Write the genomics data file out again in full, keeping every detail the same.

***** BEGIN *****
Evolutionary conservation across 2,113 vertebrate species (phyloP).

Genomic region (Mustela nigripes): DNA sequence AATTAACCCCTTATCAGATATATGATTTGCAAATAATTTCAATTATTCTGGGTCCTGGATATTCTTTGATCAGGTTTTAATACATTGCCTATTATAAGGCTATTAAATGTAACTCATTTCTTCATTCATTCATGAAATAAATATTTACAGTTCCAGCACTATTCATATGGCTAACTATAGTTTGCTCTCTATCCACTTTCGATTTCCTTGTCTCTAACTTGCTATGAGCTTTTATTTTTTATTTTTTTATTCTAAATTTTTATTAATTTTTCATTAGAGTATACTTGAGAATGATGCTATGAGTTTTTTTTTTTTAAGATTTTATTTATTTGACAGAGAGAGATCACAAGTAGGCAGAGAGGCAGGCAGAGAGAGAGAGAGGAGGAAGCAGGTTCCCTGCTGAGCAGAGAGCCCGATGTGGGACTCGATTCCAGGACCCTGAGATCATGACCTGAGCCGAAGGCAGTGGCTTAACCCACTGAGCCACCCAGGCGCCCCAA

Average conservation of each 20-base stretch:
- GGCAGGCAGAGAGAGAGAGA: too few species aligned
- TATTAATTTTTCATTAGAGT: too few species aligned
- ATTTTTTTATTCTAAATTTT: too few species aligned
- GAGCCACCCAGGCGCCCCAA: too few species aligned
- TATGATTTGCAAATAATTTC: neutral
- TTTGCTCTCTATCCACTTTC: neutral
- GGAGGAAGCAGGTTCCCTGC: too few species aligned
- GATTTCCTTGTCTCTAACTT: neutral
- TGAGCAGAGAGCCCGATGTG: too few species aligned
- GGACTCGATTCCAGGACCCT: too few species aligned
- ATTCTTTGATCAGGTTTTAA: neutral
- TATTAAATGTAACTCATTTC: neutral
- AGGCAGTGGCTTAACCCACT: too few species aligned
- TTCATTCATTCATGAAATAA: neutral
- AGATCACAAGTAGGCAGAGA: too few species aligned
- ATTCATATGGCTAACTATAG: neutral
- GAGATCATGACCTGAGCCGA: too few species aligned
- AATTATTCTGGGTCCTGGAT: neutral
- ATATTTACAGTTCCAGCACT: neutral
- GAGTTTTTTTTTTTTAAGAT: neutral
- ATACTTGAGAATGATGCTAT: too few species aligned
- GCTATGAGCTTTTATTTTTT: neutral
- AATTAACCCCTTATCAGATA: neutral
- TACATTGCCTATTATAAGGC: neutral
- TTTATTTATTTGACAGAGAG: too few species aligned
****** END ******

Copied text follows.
Evolutionary conservation across 2,113 vertebrate species (phyloP).

Genomic region (Mustela nigripes): DNA sequence AATTAACCCCTTATCAGATATATGATTTGCAAATAATTTCAATTATTCTGGGTCCTGGATATTCTTTGATCAGGTTTTAATACATTGCCTATTATAAGGCTATTAAATGTAACTCATTTCTTCATTCATTCATGAAATAAATATTTACAGTTCCAGCACTATTCATATGGCTAACTATAGTTTGCTCTCTATCCACTTTCGATTTCCTTGTCTCTAACTTGCTATGAGCTTTTATTTTTTATTTTTTTATTCTAAATTTTTATTAATTTTTCATTAGAGTATACTTGAGAATGATGCTATGAGTTTTTTTTTTTTAAGATTTTATTTATTTGACAGAGAGAGATCACAAGTAGGCAGAGAGGCAGGCAGAGAGAGAGAGAGGAGGAAGCAGGTTCCCTGCTGAGCAGAGAGCCCGATGTGGGACTCGATTCCAGGACCCTGAGATCATGACCTGAGCCGAAGGCAGTGGCTTAACCCACTGAGCCACCCAGGCGCCCCAA

Average conservation of each 20-base stretch:
- GGCAGGCAGAGAGAGAGAGA: too few species aligned
- TATTAATTTTTCATTAGAGT: too few species aligned
- ATTTTTTTATTCTAAATTTT: too few species aligned
- GAGCCACCCAGGCGCCCCAA: too few species aligned
- TATGATTTGCAAATAATTTC: neutral
- TTTGCTCTCTATCCACTTTC: neutral
- GGAGGAAGCAGGTTCCCTGC: too few species aligned
- GATTTCCTTGTCTCTAACTT: neutral
- TGAGCAGAGAGCCCGATGTG: too few species aligned
- GGACTCGATTCCAGGACCCT: too few species aligned
- ATTCTTTGATCAGGTTTTAA: neutral
- TATTAAATGTAACTCATTTC: neutral
- AGGCAGTGGCTTAACCCACT: too few species aligned
- TTCATTCATTCATGAAATAA: neutral
- AGATCACAAGTAGGCAGAGA: too few species aligned
- ATTCATATGGCTAACTATAG: neutral
- GAGATCATGACCTGAGCCGA: too few species aligned
- AATTATTCTGGGTCCTGGAT: neutral
- ATATTTACAGTTCCAGCACT: neutral
- GAGTTTTTTTTTTTTAAGAT: neutral
- ATACTTGAGAATGATGCTAT: too few species aligned
- GCTATGAGCTTTTATTTTTT: neutral
- AATTAACCCCTTATCAGATA: neutral
- TACATTGCCTATTATAAGGC: neutral
- TTTATTTATTTGACAGAGAG: too few species aligned